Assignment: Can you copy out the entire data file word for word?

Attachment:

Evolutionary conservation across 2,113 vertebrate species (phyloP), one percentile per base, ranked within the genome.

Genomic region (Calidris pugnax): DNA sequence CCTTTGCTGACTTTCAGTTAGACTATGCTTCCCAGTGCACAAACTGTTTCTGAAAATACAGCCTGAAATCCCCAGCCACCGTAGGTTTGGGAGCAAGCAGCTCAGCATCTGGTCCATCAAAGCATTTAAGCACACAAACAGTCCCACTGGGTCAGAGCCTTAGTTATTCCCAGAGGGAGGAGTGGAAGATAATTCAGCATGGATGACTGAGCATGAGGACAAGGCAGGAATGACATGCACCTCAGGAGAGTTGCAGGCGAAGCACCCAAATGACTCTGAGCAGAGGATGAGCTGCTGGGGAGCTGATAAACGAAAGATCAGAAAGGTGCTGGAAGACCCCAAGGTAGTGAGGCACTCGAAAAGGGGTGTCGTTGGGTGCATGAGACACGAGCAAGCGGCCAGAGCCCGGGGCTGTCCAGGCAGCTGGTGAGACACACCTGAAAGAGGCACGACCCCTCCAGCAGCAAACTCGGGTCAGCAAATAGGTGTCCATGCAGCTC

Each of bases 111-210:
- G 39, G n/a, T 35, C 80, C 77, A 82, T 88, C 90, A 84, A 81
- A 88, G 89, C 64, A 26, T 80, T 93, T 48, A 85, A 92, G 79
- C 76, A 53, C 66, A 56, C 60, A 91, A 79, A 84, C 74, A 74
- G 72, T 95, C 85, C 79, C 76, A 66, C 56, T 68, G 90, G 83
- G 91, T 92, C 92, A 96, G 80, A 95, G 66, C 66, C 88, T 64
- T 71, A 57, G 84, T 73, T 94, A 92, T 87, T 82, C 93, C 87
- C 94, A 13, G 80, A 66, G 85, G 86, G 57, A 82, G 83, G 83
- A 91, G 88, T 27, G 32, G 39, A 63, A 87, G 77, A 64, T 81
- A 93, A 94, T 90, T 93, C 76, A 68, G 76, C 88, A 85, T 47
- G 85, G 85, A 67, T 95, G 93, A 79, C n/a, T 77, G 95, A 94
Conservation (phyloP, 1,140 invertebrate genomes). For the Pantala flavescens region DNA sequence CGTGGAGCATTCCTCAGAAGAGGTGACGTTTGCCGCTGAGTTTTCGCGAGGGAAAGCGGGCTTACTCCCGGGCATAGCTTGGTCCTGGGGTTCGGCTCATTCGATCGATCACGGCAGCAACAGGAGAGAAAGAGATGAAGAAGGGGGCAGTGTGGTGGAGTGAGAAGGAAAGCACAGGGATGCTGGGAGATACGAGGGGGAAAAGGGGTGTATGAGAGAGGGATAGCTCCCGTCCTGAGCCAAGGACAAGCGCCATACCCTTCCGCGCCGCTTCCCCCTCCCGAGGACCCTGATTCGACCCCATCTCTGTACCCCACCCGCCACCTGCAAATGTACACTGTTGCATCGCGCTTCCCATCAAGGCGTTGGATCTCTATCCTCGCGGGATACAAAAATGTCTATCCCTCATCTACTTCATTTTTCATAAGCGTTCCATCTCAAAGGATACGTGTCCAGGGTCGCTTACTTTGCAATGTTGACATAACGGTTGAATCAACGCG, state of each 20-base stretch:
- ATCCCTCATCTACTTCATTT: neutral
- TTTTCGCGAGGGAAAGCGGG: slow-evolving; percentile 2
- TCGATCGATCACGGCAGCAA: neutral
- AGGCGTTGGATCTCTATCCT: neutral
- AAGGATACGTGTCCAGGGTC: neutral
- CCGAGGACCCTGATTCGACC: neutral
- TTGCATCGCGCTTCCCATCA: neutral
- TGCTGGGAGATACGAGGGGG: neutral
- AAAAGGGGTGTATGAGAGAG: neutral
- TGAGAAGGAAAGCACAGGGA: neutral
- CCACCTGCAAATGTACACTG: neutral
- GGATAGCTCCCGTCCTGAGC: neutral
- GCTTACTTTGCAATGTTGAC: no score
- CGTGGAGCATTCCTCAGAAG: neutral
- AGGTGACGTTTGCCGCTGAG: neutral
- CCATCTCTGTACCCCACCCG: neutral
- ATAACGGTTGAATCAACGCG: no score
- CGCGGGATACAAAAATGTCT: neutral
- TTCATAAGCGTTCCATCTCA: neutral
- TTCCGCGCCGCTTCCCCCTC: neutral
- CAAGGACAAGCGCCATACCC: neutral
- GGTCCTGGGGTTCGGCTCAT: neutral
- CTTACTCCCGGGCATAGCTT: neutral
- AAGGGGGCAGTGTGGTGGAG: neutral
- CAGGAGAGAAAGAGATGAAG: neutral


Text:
Evolutionary conservation across 2,113 vertebrate species (phyloP), one percentile per base, ranked within the genome.

Genomic region (Calidris pugnax): DNA sequence CCTTTGCTGACTTTCAGTTAGACTATGCTTCCCAGTGCACAAACTGTTTCTGAAAATACAGCCTGAAATCCCCAGCCACCGTAGGTTTGGGAGCAAGCAGCTCAGCATCTGGTCCATCAAAGCATTTAAGCACACAAACAGTCCCACTGGGTCAGAGCCTTAGTTATTCCCAGAGGGAGGAGTGGAAGATAATTCAGCATGGATGACTGAGCATGAGGACAAGGCAGGAATGACATGCACCTCAGGAGAGTTGCAGGCGAAGCACCCAAATGACTCTGAGCAGAGGATGAGCTGCTGGGGAGCTGATAAACGAAAGATCAGAAAGGTGCTGGAAGACCCCAAGGTAGTGAGGCACTCGAAAAGGGGTGTCGTTGGGTGCATGAGACACGAGCAAGCGGCCAGAGCCCGGGGCTGTCCAGGCAGCTGGTGAGACACACCTGAAAGAGGCACGACCCCTCCAGCAGCAAACTCGGGTCAGCAAATAGGTGTCCATGCAGCTC

Each of bases 111-210:
- G 39, G n/a, T 35, C 80, C 77, A 82, T 88, C 90, A 84, A 81
- A 88, G 89, C 64, A 26, T 80, T 93, T 48, A 85, A 92, G 79
- C 76, A 53, C 66, A 56, C 60, A 91, A 79, A 84, C 74, A 74
- G 72, T 95, C 85, C 79, C 76, A 66, C 56, T 68, G 90, G 83
- G 91, T 92, C 92, A 96, G 80, A 95, G 66, C 66, C 88, T 64
- T 71, A 57, G 84, T 73, T 94, A 92, T 87, T 82, C 93, C 87
- C 94, A 13, G 80, A 66, G 85, G 86, G 57, A 82, G 83, G 83
- A 91, G 88, T 27, G 32, G 39, A 63, A 87, G 77, A 64, T 81
- A 93, A 94, T 90, T 93, C 76, A 68, G 76, C 88, A 85, T 47
- G 85, G 85, A 67, T 95, G 93, A 79, C n/a, T 77, G 95, A 94
Conservation (phyloP, 1,140 invertebrate genomes). For the Pantala flavescens region DNA sequence CGTGGAGCATTCCTCAGAAGAGGTGACGTTTGCCGCTGAGTTTTCGCGAGGGAAAGCGGGCTTACTCCCGGGCATAGCTTGGTCCTGGGGTTCGGCTCATTCGATCGATCACGGCAGCAACAGGAGAGAAAGAGATGAAGAAGGGGGCAGTGTGGTGGAGTGAGAAGGAAAGCACAGGGATGCTGGGAGATACGAGGGGGAAAAGGGGTGTATGAGAGAGGGATAGCTCCCGTCCTGAGCCAAGGACAAGCGCCATACCCTTCCGCGCCGCTTCCCCCTCCCGAGGACCCTGATTCGACCCCATCTCTGTACCCCACCCGCCACCTGCAAATGTACACTGTTGCATCGCGCTTCCCATCAAGGCGTTGGATCTCTATCCTCGCGGGATACAAAAATGTCTATCCCTCATCTACTTCATTTTTCATAAGCGTTCCATCTCAAAGGATACGTGTCCAGGGTCGCTTACTTTGCAATGTTGACATAACGGTTGAATCAACGCG, state of each 20-base stretch:
- ATCCCTCATCTACTTCATTT: neutral
- TTTTCGCGAGGGAAAGCGGG: slow-evolving; percentile 2
- TCGATCGATCACGGCAGCAA: neutral
- AGGCGTTGGATCTCTATCCT: neutral
- AAGGATACGTGTCCAGGGTC: neutral
- CCGAGGACCCTGATTCGACC: neutral
- TTGCATCGCGCTTCCCATCA: neutral
- TGCTGGGAGATACGAGGGGG: neutral
- AAAAGGGGTGTATGAGAGAG: neutral
- TGAGAAGGAAAGCACAGGGA: neutral
- CCACCTGCAAATGTACACTG: neutral
- GGATAGCTCCCGTCCTGAGC: neutral
- GCTTACTTTGCAATGTTGAC: no score
- CGTGGAGCATTCCTCAGAAG: neutral
- AGGTGACGTTTGCCGCTGAG: neutral
- CCATCTCTGTACCCCACCCG: neutral
- ATAACGGTTGAATCAACGCG: no score
- CGCGGGATACAAAAATGTCT: neutral
- TTCATAAGCGTTCCATCTCA: neutral
- TTCCGCGCCGCTTCCCCCTC: neutral
- CAAGGACAAGCGCCATACCC: neutral
- GGTCCTGGGGTTCGGCTCAT: neutral
- CTTACTCCCGGGCATAGCTT: neutral
- AAGGGGGCAGTGTGGTGGAG: neutral
- CAGGAGAGAAAGAGATGAAG: neutral